Oh and before you ask, I wrote it in C :-)
From: GRIDPP2: Deployment and support of SRM and local storage management [[log in to unmask]] on behalf of Jens Jensen [[log in to unmask]]
Sent: 26 June 2012 20:27
To: [log in to unmask]
Subject: Re: Agenda for tomorrow
On the subject of the "slow dump", this is something I played with at /home (ie /home/jens at home, so home squared) following my corrupted file blog post, although I haven't got anything running yet but it should only be a matter of some holiday and I should get it running.
My idea was I'd open a file and checksum it (using ADLER32 implemented in a separate compilation unit compiled with high optimisation), and the program would recurse through a given toplevel directory (like /home). Whenever it had checksummed a number of files whose combined filesizes are >N, or a single file of size >N (where N is, say, five megs), it would then sleep for a while.
For any checksum it;d query a database with (name, cksum, ctime, atime) where name is the relative pathname, ctime is the time the entry is created (first checksum), and atime is the most recent time it is checked. Conversely, a checker could work the other way, from the name in the database, to see if files have gone missing.
It could of course be adapted to using RFIO...
Before I finsih writing it, does anyone know if anyone else has written such a tool? I was just hacking but I won't put any serious effort into it if a tool exists...
From: Christopher J.Walker [[log in to unmask]]
Sent: 26 June 2012 16:00
To: Jensen, Jens (STFC,RAL,ESC)
Cc: [log in to unmask]
Subject: Re: Agenda for tomorrow
On 26/06/12 15:03, Jens Jensen wrote:
> I am at CWI in the Netherlands and need to run soon to catch a rescheduled flight from sunny warm Amsterdam back to rainy old Blighty.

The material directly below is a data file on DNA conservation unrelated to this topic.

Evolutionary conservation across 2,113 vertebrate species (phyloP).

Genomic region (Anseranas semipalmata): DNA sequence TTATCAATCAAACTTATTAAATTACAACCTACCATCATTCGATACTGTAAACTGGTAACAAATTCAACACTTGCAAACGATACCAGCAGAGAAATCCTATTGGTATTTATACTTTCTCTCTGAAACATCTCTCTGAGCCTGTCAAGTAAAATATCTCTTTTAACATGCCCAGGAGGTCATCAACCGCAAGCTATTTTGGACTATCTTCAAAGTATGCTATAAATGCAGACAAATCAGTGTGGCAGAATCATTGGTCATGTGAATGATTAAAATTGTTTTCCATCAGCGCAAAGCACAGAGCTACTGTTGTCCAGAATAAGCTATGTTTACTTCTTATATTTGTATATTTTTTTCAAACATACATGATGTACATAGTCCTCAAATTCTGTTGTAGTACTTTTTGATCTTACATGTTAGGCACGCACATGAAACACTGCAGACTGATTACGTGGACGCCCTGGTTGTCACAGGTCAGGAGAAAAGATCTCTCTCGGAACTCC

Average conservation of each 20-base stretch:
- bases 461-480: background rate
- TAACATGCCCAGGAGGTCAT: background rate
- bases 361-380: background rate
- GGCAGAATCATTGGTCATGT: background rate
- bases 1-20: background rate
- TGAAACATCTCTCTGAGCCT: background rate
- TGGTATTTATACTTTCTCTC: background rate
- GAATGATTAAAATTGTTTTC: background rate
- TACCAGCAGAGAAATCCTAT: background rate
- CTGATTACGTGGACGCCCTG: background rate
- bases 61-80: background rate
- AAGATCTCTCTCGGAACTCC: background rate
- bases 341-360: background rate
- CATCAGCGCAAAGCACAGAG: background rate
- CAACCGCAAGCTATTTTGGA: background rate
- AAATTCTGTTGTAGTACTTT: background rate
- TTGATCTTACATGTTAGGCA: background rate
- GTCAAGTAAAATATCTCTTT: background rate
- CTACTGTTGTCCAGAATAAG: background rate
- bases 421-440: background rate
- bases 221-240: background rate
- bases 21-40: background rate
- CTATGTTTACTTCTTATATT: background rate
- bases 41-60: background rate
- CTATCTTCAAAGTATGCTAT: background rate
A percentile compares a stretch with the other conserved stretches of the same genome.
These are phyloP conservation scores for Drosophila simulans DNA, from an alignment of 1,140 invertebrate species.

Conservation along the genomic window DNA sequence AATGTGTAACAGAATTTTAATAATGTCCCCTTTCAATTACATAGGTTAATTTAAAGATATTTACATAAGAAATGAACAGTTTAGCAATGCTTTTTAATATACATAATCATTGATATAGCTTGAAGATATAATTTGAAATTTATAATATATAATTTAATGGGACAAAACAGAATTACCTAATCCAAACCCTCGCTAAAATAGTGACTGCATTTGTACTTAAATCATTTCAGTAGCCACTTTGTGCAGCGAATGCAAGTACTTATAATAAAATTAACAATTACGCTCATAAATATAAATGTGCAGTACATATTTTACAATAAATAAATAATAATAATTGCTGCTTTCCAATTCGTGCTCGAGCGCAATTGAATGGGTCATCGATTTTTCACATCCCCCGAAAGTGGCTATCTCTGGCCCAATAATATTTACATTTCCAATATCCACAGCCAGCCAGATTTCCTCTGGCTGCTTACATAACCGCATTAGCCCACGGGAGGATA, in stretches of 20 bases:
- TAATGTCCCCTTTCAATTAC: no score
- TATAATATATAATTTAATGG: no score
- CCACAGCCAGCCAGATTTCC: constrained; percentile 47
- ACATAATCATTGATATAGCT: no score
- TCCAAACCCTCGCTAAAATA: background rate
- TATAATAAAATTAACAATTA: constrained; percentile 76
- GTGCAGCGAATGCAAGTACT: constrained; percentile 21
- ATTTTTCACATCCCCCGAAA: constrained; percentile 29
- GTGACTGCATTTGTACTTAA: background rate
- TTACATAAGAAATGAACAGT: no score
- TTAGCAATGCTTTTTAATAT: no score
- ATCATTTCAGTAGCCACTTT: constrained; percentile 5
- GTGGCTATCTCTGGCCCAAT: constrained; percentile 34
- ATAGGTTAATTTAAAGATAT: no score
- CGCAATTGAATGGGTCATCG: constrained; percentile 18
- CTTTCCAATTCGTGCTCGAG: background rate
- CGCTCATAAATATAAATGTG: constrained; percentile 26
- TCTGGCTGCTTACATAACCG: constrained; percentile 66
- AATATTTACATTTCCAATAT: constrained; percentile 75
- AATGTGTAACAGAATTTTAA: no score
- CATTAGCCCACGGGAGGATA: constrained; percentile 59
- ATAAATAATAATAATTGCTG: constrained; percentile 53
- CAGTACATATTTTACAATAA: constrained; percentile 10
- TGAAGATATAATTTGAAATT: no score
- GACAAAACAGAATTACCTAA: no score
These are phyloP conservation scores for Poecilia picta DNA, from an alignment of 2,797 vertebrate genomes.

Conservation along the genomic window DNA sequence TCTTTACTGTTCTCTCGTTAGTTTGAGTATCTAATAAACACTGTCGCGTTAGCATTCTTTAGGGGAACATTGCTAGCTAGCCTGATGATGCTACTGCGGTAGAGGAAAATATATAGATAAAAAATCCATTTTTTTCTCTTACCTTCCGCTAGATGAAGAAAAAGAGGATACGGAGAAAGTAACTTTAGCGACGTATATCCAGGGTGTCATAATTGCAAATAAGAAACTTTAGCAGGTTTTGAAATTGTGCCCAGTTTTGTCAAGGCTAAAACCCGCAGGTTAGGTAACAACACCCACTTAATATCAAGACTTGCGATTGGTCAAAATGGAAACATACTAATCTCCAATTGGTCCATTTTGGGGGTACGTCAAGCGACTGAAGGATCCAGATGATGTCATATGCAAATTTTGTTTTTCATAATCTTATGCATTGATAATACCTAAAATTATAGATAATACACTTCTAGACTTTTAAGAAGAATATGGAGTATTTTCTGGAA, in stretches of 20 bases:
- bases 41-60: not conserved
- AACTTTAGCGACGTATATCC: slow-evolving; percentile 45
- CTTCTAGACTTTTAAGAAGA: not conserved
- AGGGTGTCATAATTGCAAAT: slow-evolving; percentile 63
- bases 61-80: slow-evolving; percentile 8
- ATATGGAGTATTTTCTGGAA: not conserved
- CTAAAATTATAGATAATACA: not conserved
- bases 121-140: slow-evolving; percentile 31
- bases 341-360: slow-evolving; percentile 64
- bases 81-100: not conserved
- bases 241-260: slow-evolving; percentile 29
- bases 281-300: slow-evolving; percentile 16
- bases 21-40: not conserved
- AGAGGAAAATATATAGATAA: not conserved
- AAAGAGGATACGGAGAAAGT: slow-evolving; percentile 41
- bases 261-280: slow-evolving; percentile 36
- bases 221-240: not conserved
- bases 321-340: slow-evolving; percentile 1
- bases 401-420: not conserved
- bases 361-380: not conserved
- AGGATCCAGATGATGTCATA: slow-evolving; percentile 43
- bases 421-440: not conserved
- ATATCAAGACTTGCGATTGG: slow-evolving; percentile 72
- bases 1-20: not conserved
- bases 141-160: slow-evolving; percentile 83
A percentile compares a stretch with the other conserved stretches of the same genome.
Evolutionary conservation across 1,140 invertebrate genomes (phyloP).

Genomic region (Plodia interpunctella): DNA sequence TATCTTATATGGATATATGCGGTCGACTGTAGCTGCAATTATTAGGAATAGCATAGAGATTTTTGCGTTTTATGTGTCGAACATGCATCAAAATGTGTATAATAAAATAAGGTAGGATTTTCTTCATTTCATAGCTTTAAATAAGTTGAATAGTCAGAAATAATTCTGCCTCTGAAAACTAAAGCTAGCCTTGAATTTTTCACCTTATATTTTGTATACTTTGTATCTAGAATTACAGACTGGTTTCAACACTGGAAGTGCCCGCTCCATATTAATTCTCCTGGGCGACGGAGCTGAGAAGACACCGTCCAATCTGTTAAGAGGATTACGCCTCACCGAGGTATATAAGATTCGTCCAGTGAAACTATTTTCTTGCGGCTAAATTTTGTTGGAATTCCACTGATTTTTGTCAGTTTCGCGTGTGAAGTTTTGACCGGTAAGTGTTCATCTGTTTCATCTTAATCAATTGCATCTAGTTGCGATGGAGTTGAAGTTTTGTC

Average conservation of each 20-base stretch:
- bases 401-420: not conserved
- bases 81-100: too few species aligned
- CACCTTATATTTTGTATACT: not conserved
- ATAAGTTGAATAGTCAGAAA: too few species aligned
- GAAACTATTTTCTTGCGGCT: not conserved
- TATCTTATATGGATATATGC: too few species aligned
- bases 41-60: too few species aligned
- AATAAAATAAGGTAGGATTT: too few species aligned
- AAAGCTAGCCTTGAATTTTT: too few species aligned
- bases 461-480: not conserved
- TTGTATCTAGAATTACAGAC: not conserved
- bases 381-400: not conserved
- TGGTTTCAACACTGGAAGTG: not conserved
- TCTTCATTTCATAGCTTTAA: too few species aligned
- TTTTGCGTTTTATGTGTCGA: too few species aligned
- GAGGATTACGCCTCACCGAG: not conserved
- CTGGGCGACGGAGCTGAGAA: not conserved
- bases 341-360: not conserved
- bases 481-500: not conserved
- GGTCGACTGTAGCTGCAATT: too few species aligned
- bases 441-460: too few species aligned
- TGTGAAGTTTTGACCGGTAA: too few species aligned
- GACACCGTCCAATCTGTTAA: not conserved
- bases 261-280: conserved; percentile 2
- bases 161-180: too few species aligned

I'll have to send my apologies - I've got another meeting I have to be
in (and a minor Lustre upgrade to do).
> Things to cover tomorrow (possibly more stuff to be added):
> * That checksummy thing - does it make sense to syncat (incl checksum) regularlyfor Vos?
> How much work would that be?
That's two questions.
I think it would make sense for sites to regularly (for some definition
of regularly) checksum the data held on their storage and compare with
the known checksum (stored in file metadata for StoRM). This will at
least warn against silent corruption on disk. Sites can then file a GGUS
ticket if they do see corruption.
This is quite resource intensive - but could at least potentially be
throttled depending on site load. It could also be intelligent and try
to randomly sample files stored on different servers.
A program already exists for Castor - it needs some adapting for StoRM -
and presumably could be adapted for DPM and dCache too.
I'd estimate it would take a week of my time to get something like this
working solidly (I just need to find that week).
The second question is should we produce syncat dumps regularly. Well,
the main purpose of this is to do consistency checking against the LFC.
The only reason for us to produce them regularly is that it is believed
that doing it systematically through the SRM interface is too resource
Quite frankly, at the moment producing these dumps by hand is incredibly
resource intensive on my precious time. I think that producing a tool
that can slowly go through an SRM would be a big step forward (perhaps
one that produced syncat dumps) - even if it needed to be throttled and
took a large amount of time - it would allow a VO to do this without
site admin involvement - and that's the expensive thing IMHO. If it
really is too resource intensive, then putting syncat dumps in a
standard place would be a way forward - but whether we'd get agreement
on doing this before the storage providers implement their syncing
method I don't know.
I'd estimate 2 weeks of someone's time (possibly more) to write a script
that did srm calls and produced a syncat dump. It might also be
interesting for this to be linked into ganga somehow.
A script from ATLAS already exists under a free licence to compare LFC
and syncat dumps.
> * Storage-relevant stuff from OGF last week (not that much actually).